Businesses and individuals suing BP Plc (BP/) and other companies involved in the 2010 Gulf of Mexico oil spill won a federal judge’s approval to seek punitive damages in pursuing claims of economic and environmental losses.
BP and the other companies claimed the U.S. Oil Pollution Act prevented plaintiffs from collecting punitive damages. U.S. District Judge Carl Barbier in New Orleans ruled yesterday that the statute is “silent as to the availability of punitive damages” and plaintiffs can pursue such claims under maritime law.
“OPA does not displace general maritime law claims for those plaintiffs who would have been able to bring such claims prior to OPA’s enactment,” Barbier said. “These plaintiffs assert plausible claims for punitive damages against responsible and non-responsible parties.”
Barbier also allowed boat owners to go forward with lawsuits under federal oil pollution law contending their vessels were damaged while working to clean up the spill. The judge also let companies proceed with claims over revenue lost because of the government moratorium on deep-water drilling in the Gulf of Mexico that was imposed after the spill.
Barbier dismissed economic loss claims by individuals and businesses under state law, while allowing the plaintiffs to pursue these suits under federal maritime and environmental laws.
The Macondo well blowout and the explosion that followed killed 11 workers and set off the worst offshore oil spill in U.S. history. The accident and spill led to hundreds of lawsuits against London-based BP and its partners and contractors. The lawsuits over economic losses and personal injuries have been combined before Barbier.
‘There are in excess of 100,000 claims” in the complaint affected by yesterday’s ruling, the judge said.
Barbier ruled yesterday only on non-governmental economic loss and property-damage claims. The ruling doesn’t cover claims brought by state, local and tribal governments.
The lawsuits also name as defendants Transocean Ltd. (RIG), the Switzerland-based owner and operator of the Deepwater Horizon drilling rig that exploded; Houston-based Halliburton Co. (HAL), which was responsible for cementing services; and Cameron International Corp. (CAM), which provided blowout prevention equipment. BP’s minority partners in the well, Anadarko Petroleum Corp. (APC) and Mitsui & Co.’s Moex Offshore LLC unit, were also sued.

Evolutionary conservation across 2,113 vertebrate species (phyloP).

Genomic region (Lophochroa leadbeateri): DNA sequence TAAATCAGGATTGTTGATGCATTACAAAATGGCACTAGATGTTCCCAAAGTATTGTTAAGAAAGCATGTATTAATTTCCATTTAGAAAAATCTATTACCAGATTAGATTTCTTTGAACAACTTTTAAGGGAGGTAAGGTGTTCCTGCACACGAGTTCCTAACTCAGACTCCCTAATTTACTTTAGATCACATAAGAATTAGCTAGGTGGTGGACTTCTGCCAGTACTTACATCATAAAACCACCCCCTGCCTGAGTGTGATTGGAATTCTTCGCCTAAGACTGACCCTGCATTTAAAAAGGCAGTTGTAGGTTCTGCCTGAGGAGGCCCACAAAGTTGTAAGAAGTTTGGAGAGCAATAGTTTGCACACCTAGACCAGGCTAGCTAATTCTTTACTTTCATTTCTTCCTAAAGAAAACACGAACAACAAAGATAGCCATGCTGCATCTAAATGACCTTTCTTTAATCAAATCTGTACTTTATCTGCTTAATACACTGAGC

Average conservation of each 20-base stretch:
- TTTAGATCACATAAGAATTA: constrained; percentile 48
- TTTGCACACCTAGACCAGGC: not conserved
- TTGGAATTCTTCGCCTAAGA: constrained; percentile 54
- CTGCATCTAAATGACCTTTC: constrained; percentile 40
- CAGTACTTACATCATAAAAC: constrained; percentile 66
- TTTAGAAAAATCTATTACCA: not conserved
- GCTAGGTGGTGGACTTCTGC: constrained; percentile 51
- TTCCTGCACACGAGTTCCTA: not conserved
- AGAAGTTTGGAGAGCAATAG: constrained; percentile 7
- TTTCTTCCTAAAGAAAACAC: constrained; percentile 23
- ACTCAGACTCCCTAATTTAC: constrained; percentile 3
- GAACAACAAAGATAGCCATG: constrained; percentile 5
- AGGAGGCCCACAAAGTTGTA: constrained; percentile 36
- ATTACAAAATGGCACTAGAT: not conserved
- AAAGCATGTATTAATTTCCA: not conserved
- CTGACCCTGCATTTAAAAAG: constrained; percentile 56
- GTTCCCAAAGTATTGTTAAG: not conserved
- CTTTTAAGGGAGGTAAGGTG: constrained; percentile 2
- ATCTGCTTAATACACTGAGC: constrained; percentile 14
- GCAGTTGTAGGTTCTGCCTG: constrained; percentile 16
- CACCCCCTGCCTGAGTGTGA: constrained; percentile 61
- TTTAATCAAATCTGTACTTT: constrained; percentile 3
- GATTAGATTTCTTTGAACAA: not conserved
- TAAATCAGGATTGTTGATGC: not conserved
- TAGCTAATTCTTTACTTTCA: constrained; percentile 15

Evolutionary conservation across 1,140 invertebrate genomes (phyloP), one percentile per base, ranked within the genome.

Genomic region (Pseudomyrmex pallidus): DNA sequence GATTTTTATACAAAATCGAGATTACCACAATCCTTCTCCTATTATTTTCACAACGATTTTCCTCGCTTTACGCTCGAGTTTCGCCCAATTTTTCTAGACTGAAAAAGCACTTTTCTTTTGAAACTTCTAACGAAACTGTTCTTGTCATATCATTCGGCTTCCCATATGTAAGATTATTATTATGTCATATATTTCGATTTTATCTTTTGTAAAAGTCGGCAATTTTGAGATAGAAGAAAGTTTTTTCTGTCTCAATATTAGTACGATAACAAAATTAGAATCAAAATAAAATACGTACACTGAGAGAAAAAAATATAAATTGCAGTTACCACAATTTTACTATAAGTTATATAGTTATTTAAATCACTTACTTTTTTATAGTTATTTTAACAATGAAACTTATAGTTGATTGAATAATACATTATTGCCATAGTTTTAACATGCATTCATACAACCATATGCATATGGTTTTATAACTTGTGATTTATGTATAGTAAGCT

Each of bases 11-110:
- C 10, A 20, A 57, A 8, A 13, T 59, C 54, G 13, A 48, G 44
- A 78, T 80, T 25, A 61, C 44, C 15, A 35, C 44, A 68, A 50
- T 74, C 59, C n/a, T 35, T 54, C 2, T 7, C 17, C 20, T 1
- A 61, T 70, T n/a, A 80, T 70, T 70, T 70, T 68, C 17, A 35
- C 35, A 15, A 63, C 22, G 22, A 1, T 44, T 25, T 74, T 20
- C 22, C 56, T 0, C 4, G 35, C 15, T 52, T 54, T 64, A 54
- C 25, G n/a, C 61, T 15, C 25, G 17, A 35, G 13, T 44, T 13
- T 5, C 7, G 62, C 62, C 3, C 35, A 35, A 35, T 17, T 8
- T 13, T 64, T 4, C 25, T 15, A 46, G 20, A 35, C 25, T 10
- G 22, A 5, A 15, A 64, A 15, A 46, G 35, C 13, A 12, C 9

Barbier has scheduled a nonjury trial for February 2012 to determine fault.
‘All Major Points’
“We’re extremely pleased with the ruling,” Steve Herman, a plaintiffs’ attorney, said in a phone interview. “The court agreed with us on all major points.”
Dismissal of state law issues brought by individuals and businesses “may have some minor effects on some claims but it’s not like they’re getting kicked out of court,” Herman said. “They still have claims under federal law.”
Scott Dean, a BP spokesman, and Beverly Stafford, a Halliburton spokeswoman, declined to comment on yesterday’s ruling. Anadarko spokesman John Christiansen and Guy Cantwell, a Transocean spokesman, had no immediate comment.
David J. Beck, an attorney for Houston-based Cameron, didn’t immediately return phone and e-mail messages seeking comment yesterday. A Moex spokesman said the company is reviewing the decision.
Barbier dismissed maritime claims against Anadarko, based in The Woodlands, Texas, and Moex in the non-governmental suits. They remain in the lawsuits under the federal Oil Pollution Act.
The case is In Re Oil Spill by the Oil Rig Deepwater Horizon in the Gulf of Mexico on April 20, 2010, MDL-2179, U.S. District Court, Eastern District of Louisiana (New Orleans).
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